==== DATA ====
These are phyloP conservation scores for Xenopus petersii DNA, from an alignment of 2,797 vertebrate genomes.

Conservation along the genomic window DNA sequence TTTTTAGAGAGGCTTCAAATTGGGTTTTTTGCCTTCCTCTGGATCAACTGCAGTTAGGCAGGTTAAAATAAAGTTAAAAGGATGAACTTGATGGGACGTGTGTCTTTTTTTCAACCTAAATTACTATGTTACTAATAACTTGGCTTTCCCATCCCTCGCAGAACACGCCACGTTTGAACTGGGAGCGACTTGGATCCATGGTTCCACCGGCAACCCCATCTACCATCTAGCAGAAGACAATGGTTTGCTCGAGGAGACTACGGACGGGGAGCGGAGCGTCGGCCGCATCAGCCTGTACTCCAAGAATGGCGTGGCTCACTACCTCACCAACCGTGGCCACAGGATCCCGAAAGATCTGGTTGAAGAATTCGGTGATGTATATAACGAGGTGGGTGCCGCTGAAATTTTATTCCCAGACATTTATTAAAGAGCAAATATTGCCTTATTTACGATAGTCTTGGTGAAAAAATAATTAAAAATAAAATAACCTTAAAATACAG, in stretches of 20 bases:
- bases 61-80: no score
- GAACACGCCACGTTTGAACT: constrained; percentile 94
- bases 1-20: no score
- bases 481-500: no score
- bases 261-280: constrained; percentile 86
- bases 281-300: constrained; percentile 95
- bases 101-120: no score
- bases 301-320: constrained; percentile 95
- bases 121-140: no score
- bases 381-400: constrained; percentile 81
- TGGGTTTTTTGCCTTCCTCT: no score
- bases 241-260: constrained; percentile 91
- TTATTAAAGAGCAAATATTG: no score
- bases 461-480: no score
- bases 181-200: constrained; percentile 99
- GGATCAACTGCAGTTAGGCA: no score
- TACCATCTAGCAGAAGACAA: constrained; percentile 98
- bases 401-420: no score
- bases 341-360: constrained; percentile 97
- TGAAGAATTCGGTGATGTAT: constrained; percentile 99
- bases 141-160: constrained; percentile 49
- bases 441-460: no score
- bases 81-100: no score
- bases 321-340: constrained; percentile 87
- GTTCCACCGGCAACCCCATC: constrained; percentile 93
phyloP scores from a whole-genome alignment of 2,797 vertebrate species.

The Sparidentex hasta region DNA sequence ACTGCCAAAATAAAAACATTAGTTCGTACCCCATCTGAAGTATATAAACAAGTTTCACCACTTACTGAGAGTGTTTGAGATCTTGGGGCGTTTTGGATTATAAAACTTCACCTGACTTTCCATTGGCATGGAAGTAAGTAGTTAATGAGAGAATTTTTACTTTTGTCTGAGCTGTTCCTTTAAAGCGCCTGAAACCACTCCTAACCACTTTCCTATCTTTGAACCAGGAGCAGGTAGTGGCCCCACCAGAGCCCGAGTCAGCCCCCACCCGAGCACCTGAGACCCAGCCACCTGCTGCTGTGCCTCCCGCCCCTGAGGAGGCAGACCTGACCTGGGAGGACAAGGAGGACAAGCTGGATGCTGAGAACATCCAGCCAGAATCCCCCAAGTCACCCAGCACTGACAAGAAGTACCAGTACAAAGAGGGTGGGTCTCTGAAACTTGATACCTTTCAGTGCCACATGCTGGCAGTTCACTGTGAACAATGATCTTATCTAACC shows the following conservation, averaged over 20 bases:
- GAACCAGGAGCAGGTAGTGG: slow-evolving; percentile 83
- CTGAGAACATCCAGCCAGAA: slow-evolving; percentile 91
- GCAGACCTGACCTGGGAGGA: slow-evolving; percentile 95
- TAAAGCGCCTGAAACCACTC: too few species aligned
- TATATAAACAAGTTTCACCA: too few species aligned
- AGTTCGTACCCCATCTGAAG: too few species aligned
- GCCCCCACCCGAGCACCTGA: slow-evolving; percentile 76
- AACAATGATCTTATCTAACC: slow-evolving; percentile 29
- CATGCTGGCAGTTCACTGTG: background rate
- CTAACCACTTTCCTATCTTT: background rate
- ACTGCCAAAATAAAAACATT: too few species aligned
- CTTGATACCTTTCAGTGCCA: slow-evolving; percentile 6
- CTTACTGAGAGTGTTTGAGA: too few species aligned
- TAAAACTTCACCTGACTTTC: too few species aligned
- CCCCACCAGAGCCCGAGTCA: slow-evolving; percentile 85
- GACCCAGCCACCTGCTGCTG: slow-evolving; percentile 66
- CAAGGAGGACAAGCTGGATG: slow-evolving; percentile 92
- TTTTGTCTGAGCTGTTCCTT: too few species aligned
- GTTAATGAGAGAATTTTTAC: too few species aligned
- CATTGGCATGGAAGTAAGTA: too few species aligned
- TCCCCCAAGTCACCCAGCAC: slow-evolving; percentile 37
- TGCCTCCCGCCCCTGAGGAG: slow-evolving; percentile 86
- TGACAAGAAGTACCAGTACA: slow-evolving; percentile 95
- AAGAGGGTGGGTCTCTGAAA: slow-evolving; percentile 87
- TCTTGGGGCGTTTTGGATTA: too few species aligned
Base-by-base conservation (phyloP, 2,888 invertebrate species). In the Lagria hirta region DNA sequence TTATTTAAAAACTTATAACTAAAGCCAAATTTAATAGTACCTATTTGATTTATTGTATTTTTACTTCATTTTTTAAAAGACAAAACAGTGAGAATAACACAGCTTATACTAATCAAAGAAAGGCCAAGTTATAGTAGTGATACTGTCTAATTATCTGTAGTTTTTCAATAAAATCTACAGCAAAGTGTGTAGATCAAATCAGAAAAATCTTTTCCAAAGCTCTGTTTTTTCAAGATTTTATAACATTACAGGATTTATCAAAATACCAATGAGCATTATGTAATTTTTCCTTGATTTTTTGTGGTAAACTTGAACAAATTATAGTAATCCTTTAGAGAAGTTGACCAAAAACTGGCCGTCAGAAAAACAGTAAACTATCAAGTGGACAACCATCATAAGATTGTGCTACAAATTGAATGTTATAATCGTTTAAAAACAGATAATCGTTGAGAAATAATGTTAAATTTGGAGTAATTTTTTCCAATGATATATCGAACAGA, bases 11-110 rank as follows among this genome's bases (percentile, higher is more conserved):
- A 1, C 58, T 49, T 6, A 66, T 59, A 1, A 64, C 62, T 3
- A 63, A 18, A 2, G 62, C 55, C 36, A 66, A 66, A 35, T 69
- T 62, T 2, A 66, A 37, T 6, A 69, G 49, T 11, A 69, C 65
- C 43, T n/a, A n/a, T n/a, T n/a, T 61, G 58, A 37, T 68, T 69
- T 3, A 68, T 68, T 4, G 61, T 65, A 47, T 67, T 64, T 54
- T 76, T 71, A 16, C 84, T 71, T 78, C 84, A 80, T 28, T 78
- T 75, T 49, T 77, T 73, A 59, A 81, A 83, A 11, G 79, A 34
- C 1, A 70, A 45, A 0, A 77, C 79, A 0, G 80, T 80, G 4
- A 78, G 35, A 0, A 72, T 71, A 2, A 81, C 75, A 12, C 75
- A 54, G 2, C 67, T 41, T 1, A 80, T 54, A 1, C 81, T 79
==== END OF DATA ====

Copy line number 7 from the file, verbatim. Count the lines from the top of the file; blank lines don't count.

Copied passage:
- bases 261-280: constrained; percentile 86